M&T Bank Corp.’s particular shade of green appears practically everywhere inside Premier Sign Systems in Rochester – on the floor of the paint booth, on metal posts stacked against a wall and on bank signs of all sizes on the production floor.
The signs will soon show up at M&T branches, stand-alone ATMs and bank offices in Western New York and Albany.
Premier and a longtime Buffalo company, Flexlume, are splitting the task of replacing signs at more than 100 locations in the two markets by the end of this month.
M&T rolled out a revised logo in early 2015, so now comes the time for the bank to update its signs in its hometown market.
Ralph Baranes, sales project manager at Premier, takes pride in the project. He has worked with M&T on signs for the past 25 years – even at the two other sign companies where he used to work.
“Everything we do is custom, starts from nothing and has to be built, put together and painted,” Baranes said. “It has to look good.”
M&T awarded Premier a contract in June for about 2,000 signs. Each M&T location requires multiple pieces: signs erected outside a branch, directional signs telling motorists where to find the drive-through ATM and signs drawing attention to the ATM.
Making signs is only part of the job for Premier. The company must attend to other details, as well.
The company has to let municipalities know about a change in signs to make sure the new versions meet code, Baranes said. If there is a quibble, Premier – sometimes with an assist from the bank – will go before town officials to seek a variance.
The 29-employee company also installs the signs. It expects to send out six to eight two-member crews, possibly with some outside help, to take care of the work.
Some of the signs Premier produces are aluminum, while others are vinyl. The outdoor signs must be sturdy enough to endure upstate New York winters.
“Aluminum doesn’t rust, so when we prime it and paint it, it’s going to last 20 years, if not more than that,” Baranes said.
Lighting options have also changed over time, with LEDs growing in popularity for illuminating signs.
Flexlume, with which M&T has worked for decades, handles its share of the project, with some signs made locally and others produced by another company in Ohio, M&T officials said.
For a bank like M&T, which buys and rebrands facilities, new signs come with the territory, said Keith Belanger, senior vice president and corporate services manager for M&T.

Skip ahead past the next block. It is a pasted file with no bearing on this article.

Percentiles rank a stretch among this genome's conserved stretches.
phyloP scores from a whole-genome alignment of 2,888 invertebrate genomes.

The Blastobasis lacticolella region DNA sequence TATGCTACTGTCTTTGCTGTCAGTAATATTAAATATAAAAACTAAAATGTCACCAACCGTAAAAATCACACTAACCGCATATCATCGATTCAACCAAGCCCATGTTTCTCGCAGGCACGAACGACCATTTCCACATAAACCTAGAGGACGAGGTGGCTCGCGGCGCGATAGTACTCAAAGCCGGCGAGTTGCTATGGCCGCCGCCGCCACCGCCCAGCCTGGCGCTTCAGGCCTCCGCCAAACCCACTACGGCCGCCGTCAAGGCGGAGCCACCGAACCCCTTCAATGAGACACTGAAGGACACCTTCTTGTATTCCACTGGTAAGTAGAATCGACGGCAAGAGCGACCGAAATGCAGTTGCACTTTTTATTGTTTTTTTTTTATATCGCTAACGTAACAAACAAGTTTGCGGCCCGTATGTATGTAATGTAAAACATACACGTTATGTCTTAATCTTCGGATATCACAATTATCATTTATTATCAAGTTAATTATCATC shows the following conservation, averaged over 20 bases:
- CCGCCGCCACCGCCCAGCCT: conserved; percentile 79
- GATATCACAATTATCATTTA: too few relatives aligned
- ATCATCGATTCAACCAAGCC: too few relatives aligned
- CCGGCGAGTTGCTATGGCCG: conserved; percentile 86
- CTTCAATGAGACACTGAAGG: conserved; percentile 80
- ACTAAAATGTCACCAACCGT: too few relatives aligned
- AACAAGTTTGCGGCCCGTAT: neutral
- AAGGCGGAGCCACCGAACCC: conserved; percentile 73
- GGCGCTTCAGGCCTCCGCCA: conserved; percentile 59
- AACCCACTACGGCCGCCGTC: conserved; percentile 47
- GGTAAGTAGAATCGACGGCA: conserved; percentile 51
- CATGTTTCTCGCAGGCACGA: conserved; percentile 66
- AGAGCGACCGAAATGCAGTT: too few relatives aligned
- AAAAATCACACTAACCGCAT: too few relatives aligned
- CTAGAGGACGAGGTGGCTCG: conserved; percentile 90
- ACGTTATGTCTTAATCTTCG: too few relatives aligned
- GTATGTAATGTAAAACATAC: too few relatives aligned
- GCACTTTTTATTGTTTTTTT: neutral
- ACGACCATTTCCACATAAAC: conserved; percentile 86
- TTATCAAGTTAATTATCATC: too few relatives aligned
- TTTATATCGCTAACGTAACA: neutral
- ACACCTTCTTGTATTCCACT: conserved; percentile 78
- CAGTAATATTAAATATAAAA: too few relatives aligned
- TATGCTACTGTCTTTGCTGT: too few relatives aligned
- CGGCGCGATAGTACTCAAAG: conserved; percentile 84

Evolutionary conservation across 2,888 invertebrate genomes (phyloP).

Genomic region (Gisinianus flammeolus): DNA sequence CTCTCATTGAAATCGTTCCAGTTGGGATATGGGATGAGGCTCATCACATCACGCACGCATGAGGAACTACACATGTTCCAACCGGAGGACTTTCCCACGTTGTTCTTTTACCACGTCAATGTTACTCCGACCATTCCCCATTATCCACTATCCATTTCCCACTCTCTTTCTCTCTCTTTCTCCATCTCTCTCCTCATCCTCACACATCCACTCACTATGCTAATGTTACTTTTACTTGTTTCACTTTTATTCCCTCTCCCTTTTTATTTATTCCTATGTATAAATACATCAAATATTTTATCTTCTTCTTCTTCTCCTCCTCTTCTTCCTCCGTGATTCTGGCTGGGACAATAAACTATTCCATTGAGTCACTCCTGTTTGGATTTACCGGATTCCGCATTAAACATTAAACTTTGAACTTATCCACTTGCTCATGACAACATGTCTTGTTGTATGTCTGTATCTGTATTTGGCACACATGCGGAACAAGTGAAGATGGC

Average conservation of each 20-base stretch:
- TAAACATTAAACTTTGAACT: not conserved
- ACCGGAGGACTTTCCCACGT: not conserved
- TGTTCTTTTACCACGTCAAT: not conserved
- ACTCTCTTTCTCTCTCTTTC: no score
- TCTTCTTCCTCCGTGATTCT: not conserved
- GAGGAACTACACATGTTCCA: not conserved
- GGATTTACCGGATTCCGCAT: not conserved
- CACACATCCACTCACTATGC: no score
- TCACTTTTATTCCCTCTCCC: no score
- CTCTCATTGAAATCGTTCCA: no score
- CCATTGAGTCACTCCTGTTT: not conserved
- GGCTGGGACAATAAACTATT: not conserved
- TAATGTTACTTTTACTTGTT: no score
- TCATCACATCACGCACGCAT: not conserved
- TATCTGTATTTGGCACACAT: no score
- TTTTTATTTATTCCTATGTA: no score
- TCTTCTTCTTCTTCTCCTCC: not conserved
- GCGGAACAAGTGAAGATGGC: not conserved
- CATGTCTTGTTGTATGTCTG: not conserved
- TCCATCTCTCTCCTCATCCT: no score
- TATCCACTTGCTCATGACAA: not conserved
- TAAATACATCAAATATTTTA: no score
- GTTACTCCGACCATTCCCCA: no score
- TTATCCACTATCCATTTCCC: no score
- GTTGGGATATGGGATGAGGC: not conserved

“But you’re also regularly going back and refreshing in your old markets as time goes on,” Belanger said. “That’s kind of what we’re doing right now.”
In Western New York, the new signs will appear at about 90 locations, from bank branches to the 8-foot-high letters on the M&T Bank Club inside Ralph Wilson Stadium.
Another highly visible sign replacement: the 12-foot-high letters forming the logo on M&T Center, the bank’s downtown office building.
Belanger said it made sense for M&T to use sign companies like Premier and Flexlume for its upstate New York jobs.
“When we’re looking to hire contractors to do any work for the bank, we like to do business with customers of the bank within the marketplace where we’re doing the work,” he said. “That’s our preference.”
Both local companies should have the signs installed within a few weeks. It seems like an aggressive schedule. But Belanger called the timetable typical.
“You want it to be impactful. You don’t want to dribble it out,” he said. “You just want to get it done, and make an impact in that marketplace and move on to another one.”
With about 750 branches in its network, M&T plans to roll out the full rebranding over several years. The bank declined to reveal the total cost of the project.
The bank last tweaked its logo in 2006, said Betsey Locke, group vice president of advertising and promotions for M&T. She described the logo’s new look as more of an “evolution” than a dramatic change. The new signs eliminate a symbol the bank has used since 1936 and adopt a new typeface for the letters spelling out “Bank.”
The type designer was an M&T customer who lives in Baltimore, which has become a significant market for the bank. And the typeface itself is named “Balto,” another Baltimore homage. The M&T portion of the logo is a custom font.
“We wanted the logo to be as sharp and refined as the company,” Locke said. “So there’s been a lot of care given to that.”
Locke said the M&T font in the logo “kind of looks back to our history, and the Balto font is sort of forward looking, it’s more modern and forward looking.”
Baranes said he can still remember the first time he met with someone from M&T to talk signs, when he worked for another company. It’s a relationship he wants to continue.
“They’re always updating,” Baranes said. “You can tell they want to look fresh and be fresh. And we’re constantly changing because of that, because they change.”